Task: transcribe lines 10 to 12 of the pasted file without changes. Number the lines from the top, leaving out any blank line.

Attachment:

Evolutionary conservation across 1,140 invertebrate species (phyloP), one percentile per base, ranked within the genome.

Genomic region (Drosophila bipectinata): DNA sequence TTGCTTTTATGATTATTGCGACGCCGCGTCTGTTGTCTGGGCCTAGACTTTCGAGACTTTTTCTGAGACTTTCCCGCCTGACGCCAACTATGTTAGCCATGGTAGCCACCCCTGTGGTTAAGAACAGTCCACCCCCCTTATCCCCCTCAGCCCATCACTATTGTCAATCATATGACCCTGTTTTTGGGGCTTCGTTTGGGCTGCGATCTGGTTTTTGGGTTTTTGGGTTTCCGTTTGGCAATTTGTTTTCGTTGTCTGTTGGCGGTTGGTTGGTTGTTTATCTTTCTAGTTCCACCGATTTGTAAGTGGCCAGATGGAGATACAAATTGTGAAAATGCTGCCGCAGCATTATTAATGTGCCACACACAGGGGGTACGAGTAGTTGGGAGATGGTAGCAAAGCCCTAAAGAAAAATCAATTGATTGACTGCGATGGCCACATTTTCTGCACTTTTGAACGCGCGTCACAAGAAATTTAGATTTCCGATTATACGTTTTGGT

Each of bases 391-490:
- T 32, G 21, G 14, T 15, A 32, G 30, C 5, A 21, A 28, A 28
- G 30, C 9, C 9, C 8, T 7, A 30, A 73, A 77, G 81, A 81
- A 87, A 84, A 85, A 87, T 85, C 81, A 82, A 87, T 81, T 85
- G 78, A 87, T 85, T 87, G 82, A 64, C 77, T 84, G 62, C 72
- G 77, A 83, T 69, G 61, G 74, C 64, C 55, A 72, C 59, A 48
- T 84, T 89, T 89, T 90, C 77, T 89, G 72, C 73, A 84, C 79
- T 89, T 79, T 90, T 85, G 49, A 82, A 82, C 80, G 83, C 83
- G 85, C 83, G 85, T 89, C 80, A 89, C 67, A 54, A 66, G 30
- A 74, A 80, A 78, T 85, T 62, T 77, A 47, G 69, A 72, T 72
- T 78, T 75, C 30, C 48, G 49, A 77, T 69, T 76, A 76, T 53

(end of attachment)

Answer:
- T 89, T 79, T 90, T 85, G 49, A 82, A 82, C 80, G 83, C 83
- G 85, C 83, G 85, T 89, C 80, A 89, C 67, A 54, A 66, G 30
- A 74, A 80, A 78, T 85, T 62, T 77, A 47, G 69, A 72, T 72